Google Chromebit: 3 Business Uses - InformationWeek

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4/13/2015
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Google Chromebit: 3 Business Uses

At a $99 price point, the ASUS Chromebit micro PC will provide enterprise IT staff with a field day coming up with creative business uses.

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Google’s Chromebook has been successful in attracting businesses and education institutions seeking budget-friendly laptops.

While “thumb” computers -- such as the Amazon Fire Stick and Google Chromecast -- have their uses, they lack the power and capabilities of a full-fledged PC. That’s where Google Chromebit fits in. Due this summer from ASUS, it’s essentially a Chromebook in a tiny form factor that can turn any HDMI-capable TV or monitor into a fully functioning PC.

With a price point of $99, the device will provide enterprise IT staff with a field day coming up with creative business uses for these micro PCs. Don’t believe me? Check out a few of the ideas below.

Replacing Aging Conference Room PCs

While most of us have our laptops attached at the hip, every once in a while you find yourself in a meeting without a computer. This is typically when you dust off the stationary conference room PC and hope it can pull up that Web page or presentation you need to access. While the conference room PC is often the oldest and least cared-for device in your organization, it still plays a critical role.

(Image: Google)

(Image: Google)

Instead of your IT department replacing the conference room PC with yet another full-blown desktop PC, you might want to consider a Chromebit. After all, it very likely can perform all the necessary duties that you need from a conference room PC at a substantially reduced price and with a form-factor that is virtually invisible.

Easy Guest Kiosks

Many companies leverage guest kiosks for visitors who have no BYOD/guest access, or do not have a device with which to connect. The guest kiosk can be an IT department’s worst nightmare in terms of keeping it locked down, patched, and malware free.

[ Check out what Google has planned for its new wireless service. Read Google's Wireless Service Taps WiFi and Cellular. ]

The Chromebit, with its familiar user interface and easy-to-maintain OS, may be well suited for your next guest kiosk refresh. For a few hundred bucks and access to a couple of LCD monitors, you can create a fleet of low-cost and low-maintenance guest kiosks.

Throwaway Travel PCs

International travel with company laptops can be a nerve-wracking experience for IT. The amount of locally stored intellectual property -- as well as the relative ease with which these machines can be compromised -- is a truly frightening thought if a device is lost, stolen, or compromised. IT departments seeking to better protect company data while employees are on the road might want to consider devices such as the Chromebit. The Chromebit’s small form-factor is easy to conceal and less susceptible to malware than a PC operating system. Virtually all Chromebit content is stored and accessed in the cloud. So, if a Chromebit is lost or stolen, the risk of data loss is very low. And at a hundred bucks a pop, your IT department may even consider them as a use-once-and-throwaway device, just to be safe.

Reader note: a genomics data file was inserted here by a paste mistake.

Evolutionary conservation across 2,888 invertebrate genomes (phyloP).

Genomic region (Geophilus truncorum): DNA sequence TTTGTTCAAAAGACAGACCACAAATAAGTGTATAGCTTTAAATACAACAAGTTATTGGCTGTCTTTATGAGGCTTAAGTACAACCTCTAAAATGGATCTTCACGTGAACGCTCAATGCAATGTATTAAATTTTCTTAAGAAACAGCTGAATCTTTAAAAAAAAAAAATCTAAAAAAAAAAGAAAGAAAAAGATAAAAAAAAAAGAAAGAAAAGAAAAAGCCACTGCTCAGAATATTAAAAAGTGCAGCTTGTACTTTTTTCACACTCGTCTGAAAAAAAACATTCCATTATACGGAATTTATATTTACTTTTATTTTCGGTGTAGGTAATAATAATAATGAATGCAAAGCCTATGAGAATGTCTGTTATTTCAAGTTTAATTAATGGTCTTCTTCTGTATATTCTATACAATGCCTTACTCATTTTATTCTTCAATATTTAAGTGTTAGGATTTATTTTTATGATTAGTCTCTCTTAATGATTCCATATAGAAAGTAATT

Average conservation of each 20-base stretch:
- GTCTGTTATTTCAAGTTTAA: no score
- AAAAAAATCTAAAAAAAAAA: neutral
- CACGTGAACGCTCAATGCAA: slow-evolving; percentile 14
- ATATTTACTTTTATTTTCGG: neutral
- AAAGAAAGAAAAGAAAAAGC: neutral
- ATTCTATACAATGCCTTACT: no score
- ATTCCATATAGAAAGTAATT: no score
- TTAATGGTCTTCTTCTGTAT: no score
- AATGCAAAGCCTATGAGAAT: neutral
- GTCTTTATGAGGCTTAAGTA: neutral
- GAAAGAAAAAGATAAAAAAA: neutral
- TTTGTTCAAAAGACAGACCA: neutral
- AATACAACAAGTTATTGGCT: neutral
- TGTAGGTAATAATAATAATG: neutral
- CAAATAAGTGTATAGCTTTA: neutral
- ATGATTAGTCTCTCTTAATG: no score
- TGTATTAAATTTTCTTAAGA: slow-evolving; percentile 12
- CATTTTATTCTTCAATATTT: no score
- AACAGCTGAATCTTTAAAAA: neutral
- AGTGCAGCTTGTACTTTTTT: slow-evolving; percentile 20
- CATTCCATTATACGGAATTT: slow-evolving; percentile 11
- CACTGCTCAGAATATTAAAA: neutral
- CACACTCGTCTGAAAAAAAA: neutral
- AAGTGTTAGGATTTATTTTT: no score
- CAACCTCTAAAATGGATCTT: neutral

How Would You Use Chromebit?

While Chromebit competitors (such as Intel’s Compute Stick) are also coming to market, Google boasts the Chrome OS that many users are familiar with -- along with a rock-bottom $99 price tag.

Because of this, many IT departments may look to the Chromebit to fill gaps for which other options have been too expensive, neglected, or non-existent. The possibilities are virtually endless. What other enterprise uses do you envision for the Google Chromebit? Tell us all about it in the comments section below.

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Andrew has well over a decade of enterprise networking under his belt through his consulting practice, which specializes in enterprise network architectures and datacenter build-outs and prior experience at organizations such as State Farm Insurance, United Airlines and the ... View Full Bio
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Thomas Claburn
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Thomas Claburn,
User Rank: Author
4/13/2015 | 4:56:54 PM
It seems odd...
...that the computer, at $99, will end up costing so much less than the monitor used to view it. Maybe the new business model is sell the computer as a loss leader and markup the peripherals.
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